Thursday, January 6, 2005

Play Along

From CNN:

In an attempt to answer his critics, attorney general nominee Alberto Gonzales plans to tell the Senate Judiciary Committee on Thursday that he will abide by international treaties if he is confirmed.

“Wherever we pursue justice — from the war on terror to corporate fraud to civil rights — we must always be faithful to the rule of law,” Gonzales says in a draft copy of his statement obtained by CNN.

“I want to make very clear that I am deeply committed to the rule of law.”

Yeah, you’d kinda think that would be part of the job as the chief law enforcement officer in the land. So why don’t I feel so assured that Mr. Gonzales has to make that promise? Might it have something to do with the eerie similarities between his legal opinions about torture and the methods used in, say, Argentina when it was under military dictatorship? That’s what Marguerite Feitlowitz says in Salon.com:

It seems surreal: The president’s nominee for the highest legal position in the land is a proponent of torture. In his notorious Jan. 25, 2002, memorandum to Bush, Alberto Gonzales clearly fancies himself a shrewd thinker, a smooth operator when it comes to finessing the inevitable outrage of our allies when they learn that we have violated the Geneva Conventions. His suggestion for rebuttal to, among others, Secretary of State Colin Powell, who argued that the Conventions applied to the Taliban and al-Qaida? “First, some of the language [of the Conventions] is undefined (it prohibits, for example, ‘outrages upon personal dignity’ and ‘inhuman treatment’).” Are personal dignity and inhumane treatment really so mysterious? So fungible?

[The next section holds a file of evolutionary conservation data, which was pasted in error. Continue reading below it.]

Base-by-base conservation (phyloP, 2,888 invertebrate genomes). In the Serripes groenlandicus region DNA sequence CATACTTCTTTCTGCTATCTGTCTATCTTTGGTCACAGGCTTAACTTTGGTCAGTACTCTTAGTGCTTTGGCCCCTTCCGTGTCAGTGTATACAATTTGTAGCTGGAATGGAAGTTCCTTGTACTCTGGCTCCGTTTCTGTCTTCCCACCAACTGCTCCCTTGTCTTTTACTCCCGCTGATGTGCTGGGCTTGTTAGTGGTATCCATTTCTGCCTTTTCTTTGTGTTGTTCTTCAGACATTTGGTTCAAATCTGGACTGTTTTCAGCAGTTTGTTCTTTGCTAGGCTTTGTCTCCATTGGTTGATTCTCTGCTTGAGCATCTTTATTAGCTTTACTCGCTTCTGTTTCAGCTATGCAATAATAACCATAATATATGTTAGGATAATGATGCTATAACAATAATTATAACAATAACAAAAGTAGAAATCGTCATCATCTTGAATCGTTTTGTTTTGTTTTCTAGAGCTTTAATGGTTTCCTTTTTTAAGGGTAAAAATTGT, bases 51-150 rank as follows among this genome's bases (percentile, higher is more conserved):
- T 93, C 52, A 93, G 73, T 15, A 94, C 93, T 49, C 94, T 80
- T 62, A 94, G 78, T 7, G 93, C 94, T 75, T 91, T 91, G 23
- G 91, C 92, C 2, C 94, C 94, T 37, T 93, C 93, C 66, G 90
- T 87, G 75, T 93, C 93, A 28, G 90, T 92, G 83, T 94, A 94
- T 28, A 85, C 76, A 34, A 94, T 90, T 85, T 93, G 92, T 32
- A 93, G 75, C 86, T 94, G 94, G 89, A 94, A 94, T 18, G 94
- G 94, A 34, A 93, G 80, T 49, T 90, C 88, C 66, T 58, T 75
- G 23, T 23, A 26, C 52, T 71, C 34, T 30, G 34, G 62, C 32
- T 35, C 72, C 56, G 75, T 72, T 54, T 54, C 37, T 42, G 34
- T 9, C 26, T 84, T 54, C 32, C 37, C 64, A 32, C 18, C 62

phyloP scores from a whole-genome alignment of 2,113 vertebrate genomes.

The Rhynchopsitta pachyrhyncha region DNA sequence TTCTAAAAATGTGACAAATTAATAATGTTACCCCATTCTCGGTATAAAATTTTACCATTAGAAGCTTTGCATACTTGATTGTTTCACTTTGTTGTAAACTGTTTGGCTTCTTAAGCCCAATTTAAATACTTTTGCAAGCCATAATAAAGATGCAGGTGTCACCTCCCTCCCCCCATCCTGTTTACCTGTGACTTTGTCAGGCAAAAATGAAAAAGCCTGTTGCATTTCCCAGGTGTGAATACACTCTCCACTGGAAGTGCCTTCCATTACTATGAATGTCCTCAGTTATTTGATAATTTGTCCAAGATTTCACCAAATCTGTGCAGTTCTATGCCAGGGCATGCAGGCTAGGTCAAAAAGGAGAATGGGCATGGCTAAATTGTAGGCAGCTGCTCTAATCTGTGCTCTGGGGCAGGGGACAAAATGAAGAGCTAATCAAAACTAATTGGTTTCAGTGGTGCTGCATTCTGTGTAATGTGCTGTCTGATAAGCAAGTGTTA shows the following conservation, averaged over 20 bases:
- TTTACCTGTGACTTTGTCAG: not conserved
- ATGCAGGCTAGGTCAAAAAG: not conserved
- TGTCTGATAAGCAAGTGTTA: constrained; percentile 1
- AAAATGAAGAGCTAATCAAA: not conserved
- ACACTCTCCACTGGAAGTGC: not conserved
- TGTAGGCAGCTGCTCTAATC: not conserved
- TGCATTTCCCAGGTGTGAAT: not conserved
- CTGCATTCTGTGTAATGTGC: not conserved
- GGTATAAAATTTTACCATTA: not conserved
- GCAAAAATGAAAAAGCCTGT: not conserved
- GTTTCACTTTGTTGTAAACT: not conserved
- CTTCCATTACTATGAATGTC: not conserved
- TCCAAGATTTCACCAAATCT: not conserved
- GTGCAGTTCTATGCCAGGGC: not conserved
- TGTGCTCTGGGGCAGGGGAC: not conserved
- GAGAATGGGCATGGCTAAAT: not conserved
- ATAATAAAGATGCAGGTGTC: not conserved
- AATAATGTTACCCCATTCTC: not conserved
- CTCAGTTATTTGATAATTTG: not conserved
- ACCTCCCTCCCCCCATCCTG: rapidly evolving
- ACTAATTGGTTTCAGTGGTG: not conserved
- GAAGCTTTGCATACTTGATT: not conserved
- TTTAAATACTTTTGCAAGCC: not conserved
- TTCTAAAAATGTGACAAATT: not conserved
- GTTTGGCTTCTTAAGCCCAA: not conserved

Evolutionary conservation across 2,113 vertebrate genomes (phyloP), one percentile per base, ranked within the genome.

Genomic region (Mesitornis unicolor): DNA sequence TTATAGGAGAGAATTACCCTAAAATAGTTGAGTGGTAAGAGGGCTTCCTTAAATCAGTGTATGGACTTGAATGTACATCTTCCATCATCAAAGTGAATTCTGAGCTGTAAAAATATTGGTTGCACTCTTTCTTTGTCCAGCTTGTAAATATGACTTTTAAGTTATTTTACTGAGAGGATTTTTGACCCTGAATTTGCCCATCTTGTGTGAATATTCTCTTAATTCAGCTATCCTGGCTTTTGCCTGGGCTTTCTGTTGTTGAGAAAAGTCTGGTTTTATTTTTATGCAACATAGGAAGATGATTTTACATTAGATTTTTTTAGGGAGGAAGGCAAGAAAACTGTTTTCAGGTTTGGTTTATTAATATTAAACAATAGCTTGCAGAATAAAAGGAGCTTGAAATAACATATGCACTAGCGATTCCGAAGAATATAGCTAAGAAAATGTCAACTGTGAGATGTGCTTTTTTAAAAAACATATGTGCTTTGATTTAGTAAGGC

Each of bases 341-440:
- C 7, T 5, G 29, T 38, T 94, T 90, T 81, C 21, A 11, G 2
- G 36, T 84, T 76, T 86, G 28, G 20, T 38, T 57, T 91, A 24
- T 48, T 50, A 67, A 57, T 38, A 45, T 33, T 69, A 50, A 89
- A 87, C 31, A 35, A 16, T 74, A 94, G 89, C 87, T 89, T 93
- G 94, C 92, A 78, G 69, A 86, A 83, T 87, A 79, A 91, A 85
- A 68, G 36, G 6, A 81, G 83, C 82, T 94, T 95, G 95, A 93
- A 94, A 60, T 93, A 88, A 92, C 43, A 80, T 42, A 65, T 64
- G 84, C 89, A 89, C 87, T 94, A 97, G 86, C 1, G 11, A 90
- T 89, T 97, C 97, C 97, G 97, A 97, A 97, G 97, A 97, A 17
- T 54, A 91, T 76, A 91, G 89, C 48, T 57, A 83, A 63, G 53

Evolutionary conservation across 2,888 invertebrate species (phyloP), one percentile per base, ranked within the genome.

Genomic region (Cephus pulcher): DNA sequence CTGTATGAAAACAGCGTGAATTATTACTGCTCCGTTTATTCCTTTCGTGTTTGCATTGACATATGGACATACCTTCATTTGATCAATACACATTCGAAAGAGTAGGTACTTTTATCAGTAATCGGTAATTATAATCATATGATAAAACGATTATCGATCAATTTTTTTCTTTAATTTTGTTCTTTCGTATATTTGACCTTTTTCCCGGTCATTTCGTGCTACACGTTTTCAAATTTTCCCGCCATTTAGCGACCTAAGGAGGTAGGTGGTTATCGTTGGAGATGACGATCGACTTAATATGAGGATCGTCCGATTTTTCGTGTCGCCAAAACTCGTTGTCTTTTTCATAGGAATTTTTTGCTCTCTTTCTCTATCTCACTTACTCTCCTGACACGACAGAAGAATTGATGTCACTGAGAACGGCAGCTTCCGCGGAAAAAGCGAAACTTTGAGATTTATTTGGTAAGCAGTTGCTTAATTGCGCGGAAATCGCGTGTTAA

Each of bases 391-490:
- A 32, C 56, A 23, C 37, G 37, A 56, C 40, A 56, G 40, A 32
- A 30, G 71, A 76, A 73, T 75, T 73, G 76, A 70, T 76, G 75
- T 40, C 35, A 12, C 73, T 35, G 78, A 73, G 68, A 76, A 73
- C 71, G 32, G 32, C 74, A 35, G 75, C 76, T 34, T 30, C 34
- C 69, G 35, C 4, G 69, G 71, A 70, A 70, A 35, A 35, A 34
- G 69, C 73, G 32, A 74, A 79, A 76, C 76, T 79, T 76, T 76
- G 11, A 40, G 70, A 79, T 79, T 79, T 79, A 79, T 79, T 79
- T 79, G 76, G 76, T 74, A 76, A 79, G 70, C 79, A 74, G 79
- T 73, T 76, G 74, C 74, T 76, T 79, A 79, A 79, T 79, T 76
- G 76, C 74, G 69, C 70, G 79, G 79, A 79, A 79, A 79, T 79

[…]

Alberto Gonzales has paved the way of his own advancement with memos that are intellectually slovenly, that impute definitive powers to the executive, and whose attempts at shirking the basic moral precepts of international humanitarian law are not very skillful. If he is confirmed as attorney general, our nation will be shamed, shunned and endangered.

In spite of this, the White House has asked Senator Ken Salazar, the newly-elected Democrat from Colorado, to introduce Mr. Gonzales. There will be “contentious” questions, some fun sound bites, and then the Senate will confirm him. And the band plays on.